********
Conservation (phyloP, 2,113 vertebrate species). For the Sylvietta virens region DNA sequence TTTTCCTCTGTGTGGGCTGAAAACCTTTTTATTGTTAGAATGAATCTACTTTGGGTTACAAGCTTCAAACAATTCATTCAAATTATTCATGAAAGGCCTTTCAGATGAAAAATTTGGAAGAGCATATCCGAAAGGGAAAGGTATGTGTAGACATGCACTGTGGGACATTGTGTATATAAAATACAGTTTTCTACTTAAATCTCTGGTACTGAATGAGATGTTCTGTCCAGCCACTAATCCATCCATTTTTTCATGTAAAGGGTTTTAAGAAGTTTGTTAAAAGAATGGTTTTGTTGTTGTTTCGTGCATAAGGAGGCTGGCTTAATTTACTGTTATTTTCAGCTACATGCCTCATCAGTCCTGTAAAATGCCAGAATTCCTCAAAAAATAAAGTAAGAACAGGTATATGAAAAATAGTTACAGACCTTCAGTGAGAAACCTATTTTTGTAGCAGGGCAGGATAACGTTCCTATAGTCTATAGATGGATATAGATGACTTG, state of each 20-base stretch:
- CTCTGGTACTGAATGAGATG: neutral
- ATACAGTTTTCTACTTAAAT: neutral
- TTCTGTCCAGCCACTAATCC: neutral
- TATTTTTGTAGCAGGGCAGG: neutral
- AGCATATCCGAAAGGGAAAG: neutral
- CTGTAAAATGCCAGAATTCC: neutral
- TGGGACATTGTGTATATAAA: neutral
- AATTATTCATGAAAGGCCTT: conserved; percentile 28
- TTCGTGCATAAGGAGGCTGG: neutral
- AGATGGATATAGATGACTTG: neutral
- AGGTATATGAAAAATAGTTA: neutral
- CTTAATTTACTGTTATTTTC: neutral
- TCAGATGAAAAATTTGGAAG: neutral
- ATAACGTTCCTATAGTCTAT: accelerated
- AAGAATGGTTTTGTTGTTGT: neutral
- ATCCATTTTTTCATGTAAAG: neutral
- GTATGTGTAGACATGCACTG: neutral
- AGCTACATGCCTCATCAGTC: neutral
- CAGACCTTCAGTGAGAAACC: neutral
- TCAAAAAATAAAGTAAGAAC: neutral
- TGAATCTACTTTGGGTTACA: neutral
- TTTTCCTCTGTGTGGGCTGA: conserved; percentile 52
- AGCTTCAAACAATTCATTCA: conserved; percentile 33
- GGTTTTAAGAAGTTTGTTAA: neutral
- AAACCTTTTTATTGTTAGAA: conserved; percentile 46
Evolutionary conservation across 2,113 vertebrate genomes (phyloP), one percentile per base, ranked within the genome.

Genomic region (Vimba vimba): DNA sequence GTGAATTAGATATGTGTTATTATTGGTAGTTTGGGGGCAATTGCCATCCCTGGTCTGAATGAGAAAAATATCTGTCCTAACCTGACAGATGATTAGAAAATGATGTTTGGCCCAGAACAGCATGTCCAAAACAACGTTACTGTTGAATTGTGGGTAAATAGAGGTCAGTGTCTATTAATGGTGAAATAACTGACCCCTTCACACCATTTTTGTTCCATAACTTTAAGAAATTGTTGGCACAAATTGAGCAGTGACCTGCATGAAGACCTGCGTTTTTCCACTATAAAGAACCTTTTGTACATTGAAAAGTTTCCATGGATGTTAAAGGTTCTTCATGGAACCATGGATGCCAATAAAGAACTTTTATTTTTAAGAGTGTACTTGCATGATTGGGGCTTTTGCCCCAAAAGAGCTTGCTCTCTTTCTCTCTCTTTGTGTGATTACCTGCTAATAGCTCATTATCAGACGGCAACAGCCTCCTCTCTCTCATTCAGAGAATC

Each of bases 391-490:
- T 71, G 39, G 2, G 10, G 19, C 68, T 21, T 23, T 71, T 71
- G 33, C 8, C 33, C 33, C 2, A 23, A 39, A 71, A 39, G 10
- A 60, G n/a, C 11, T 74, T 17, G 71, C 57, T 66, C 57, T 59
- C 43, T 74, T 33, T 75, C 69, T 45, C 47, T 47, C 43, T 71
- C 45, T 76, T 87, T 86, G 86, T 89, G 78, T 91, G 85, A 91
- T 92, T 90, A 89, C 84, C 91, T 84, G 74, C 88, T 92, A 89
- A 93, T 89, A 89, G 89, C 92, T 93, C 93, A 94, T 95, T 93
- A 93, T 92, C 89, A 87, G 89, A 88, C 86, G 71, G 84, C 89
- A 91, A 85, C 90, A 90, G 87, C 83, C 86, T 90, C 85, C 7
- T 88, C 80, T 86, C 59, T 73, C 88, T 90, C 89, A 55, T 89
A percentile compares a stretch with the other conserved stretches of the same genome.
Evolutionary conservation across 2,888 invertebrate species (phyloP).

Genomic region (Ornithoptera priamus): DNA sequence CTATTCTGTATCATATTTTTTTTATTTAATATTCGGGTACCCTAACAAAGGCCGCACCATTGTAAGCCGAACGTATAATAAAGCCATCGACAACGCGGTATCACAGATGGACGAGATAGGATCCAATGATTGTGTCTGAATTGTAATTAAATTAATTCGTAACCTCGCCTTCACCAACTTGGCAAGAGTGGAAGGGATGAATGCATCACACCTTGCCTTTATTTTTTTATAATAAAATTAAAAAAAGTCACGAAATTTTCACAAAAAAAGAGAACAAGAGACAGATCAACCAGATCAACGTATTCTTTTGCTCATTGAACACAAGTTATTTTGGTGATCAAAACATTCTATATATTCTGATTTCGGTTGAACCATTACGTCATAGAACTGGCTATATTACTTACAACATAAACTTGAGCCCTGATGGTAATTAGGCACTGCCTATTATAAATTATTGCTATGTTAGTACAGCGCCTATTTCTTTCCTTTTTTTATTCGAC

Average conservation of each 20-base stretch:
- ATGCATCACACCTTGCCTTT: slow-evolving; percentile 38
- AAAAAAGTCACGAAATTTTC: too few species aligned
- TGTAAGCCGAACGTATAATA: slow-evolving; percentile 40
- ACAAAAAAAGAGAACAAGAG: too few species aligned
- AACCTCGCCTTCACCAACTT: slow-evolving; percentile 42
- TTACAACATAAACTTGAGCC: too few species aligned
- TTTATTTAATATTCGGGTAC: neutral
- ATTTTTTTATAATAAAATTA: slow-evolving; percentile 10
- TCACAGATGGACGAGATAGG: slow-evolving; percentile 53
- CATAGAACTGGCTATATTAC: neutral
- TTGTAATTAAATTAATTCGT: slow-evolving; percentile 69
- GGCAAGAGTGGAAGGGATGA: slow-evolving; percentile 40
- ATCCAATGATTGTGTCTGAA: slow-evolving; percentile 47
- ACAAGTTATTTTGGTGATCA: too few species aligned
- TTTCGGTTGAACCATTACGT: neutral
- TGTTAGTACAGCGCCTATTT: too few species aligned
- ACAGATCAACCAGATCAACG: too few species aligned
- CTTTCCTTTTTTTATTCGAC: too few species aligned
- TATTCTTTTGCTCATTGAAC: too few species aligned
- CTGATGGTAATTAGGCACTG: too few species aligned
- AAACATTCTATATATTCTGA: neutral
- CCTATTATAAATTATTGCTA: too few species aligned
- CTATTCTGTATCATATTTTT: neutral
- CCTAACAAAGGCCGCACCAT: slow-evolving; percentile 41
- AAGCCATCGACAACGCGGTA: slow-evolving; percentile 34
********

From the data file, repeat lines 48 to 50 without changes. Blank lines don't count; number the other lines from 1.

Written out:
- AACCTCGCCTTCACCAACTT: slow-evolving; percentile 42
- TTACAACATAAACTTGAGCC: too few species aligned
- TTTATTTAATATTCGGGTAC: neutral